We're extra excited about this month's edition of Nerd Nite because we happen to know all three nerds who are presenting: local Faulknerian and bearded PBR Book Club member Jon Kaleugher; Wonder Fair weirdness purveyor Meredith Moore; and master of GIFs Rob Schulte. They'll be enlightening us all on Eames chairs, William Morris, and Sam Shepard plays, respectively.
Meredith gets the award for best title of the night:
“William Morris: the unwitting forefather of hobbits, socialists and modern hipsters, not excluding Meredith"
Chip: "Well, I knew she was a modern hipster, and I suspected she was a socialist, but the hobbit thing is news to me!"
Visit the FB event page here.
And here's a promotional poster with Sam Shepard looking especially like a heartthrob.
(Interesting fact: many holiday moviegoers will be spending this Christmas with Mr. Shepard, as he portrays the doomed patriarch in the much-anticipated film version of August: Osage County, scripted by Shepard-disciple Tracy Letts).
Tuesday brings two big shows (and a small show) to the region.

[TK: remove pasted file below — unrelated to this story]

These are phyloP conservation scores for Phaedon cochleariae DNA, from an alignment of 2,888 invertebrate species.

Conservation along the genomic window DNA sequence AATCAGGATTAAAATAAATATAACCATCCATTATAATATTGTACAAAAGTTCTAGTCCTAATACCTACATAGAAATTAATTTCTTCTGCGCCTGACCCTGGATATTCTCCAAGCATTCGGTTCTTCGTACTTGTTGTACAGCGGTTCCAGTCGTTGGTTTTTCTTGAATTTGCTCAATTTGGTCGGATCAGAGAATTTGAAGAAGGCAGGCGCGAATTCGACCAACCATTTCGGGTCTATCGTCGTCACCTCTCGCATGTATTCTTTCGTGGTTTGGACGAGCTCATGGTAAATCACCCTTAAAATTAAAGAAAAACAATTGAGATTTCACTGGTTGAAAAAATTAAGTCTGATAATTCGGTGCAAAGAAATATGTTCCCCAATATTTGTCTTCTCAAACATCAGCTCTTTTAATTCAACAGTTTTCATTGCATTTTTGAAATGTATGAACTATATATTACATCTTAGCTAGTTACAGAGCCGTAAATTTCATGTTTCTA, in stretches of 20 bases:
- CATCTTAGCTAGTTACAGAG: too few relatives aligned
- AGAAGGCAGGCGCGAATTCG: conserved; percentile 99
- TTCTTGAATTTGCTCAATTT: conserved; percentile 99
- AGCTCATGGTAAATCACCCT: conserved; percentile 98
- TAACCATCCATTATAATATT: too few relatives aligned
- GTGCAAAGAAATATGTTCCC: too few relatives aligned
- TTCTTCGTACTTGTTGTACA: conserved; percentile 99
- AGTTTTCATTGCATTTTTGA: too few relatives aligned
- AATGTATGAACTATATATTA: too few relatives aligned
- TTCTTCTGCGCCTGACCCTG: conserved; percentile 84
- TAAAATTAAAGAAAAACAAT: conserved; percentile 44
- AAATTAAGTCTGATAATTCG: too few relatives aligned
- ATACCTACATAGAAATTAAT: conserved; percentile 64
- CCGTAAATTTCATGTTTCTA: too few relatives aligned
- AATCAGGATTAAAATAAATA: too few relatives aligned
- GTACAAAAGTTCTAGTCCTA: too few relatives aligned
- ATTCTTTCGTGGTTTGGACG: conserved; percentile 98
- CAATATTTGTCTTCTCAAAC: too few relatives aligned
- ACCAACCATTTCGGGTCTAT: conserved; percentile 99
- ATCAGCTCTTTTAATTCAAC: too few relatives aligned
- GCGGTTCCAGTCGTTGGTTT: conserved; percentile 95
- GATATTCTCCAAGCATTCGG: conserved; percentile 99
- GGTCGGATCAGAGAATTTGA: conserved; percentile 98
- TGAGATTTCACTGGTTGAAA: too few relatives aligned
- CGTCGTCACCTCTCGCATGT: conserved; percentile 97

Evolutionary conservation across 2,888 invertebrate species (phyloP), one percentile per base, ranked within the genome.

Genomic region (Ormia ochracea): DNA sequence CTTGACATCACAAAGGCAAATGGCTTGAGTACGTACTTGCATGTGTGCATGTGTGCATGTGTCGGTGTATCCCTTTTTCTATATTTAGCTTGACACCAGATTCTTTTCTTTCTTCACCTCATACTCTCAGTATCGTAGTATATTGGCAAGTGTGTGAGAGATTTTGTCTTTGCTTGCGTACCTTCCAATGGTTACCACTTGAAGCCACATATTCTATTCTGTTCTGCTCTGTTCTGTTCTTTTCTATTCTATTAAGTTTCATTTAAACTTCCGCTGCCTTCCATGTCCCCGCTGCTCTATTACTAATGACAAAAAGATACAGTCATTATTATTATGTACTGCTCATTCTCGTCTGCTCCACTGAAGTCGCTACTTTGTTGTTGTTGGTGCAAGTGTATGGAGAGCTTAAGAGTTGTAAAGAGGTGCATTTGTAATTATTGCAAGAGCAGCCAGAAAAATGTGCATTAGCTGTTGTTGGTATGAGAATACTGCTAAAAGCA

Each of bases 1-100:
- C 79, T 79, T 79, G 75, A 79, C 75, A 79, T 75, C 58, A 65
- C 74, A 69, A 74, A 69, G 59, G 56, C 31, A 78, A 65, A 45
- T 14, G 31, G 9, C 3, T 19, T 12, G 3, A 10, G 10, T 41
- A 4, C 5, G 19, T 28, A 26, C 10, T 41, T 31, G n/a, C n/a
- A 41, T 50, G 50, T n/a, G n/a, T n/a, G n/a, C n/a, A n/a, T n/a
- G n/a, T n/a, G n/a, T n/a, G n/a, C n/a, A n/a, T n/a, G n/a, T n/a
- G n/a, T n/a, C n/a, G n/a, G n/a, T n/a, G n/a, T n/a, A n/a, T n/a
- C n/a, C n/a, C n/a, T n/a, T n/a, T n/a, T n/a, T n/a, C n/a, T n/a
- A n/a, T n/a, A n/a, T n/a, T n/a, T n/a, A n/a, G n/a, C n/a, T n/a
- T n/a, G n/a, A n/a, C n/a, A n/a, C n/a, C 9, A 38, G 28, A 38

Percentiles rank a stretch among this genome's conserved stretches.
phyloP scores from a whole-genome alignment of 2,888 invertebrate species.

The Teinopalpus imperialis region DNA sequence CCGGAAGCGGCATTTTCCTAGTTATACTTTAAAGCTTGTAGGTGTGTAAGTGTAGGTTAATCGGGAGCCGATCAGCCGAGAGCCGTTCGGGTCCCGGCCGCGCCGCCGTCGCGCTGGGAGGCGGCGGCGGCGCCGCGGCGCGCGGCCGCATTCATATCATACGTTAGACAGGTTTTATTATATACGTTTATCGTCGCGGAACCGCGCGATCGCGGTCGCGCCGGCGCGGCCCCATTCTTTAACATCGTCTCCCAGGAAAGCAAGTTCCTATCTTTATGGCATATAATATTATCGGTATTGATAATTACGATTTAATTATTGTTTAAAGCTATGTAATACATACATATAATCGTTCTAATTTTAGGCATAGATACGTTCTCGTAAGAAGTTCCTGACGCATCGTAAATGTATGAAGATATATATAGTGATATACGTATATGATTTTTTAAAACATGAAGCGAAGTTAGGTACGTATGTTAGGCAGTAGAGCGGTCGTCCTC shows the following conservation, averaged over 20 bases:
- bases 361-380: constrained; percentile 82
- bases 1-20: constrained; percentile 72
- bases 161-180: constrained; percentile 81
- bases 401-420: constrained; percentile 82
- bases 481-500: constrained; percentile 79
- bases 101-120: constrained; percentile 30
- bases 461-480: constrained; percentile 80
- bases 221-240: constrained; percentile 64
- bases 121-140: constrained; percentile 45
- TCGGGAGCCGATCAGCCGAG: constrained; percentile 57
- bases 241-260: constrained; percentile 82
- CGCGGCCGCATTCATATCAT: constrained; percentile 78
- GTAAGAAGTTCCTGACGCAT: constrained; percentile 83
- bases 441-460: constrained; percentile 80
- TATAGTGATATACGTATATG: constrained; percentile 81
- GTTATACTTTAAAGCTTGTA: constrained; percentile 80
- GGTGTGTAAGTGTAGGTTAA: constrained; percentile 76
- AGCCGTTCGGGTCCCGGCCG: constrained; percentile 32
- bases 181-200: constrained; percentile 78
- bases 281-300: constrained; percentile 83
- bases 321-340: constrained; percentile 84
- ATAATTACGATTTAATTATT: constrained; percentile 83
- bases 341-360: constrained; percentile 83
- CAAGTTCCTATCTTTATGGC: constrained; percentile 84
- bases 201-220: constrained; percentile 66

Vampire Weekend play a rescheduled date at the Midland. Are they still important? Apparently so, since Pitchfork bestows an unusually high 9.3 on this year's Modern Vampires of the City, deeming it "a record that is already forcing one-time haters of this band to rethink their entire lives." Full P-fork review here.
We're too scared to listen to the album because we want to be able to continue to hate them.
Here in LFK, Franz Ferdinand stop by the Granada. Are they still important? Pitchfork doles out a mere 5.3 for this year's Right Thoughts, Right Words, Right Actions: "There is something pleasant and quaint about hearing Franz Ferdinand reestablish themselves as a workmanlike, crowd-pleasing dance-rock band by going heavy on the midtempo disco thump." Full review here.
Come on Pitchfork. 5.3 seems pretty low. What's so wrong with a quaint evening of midtempo disco thump?
And if both of those bands are too well-established for your elitist scenester needs (and you prefer to spend your money on PBR instead of concert tickets), how about Montreal's Young Galaxy at the Replay? Pitchfork says of this year's Ultramarine: "for about 12 minutes, Ultramarine is astounding in its execution. Both “Fall For You” and “New Summer” offer different moods than “Pretty Boy”-- the former is Bo Diddley-beat reframed as irrepressibly sunny Swedish reggae..." Read the full 7.8 review here.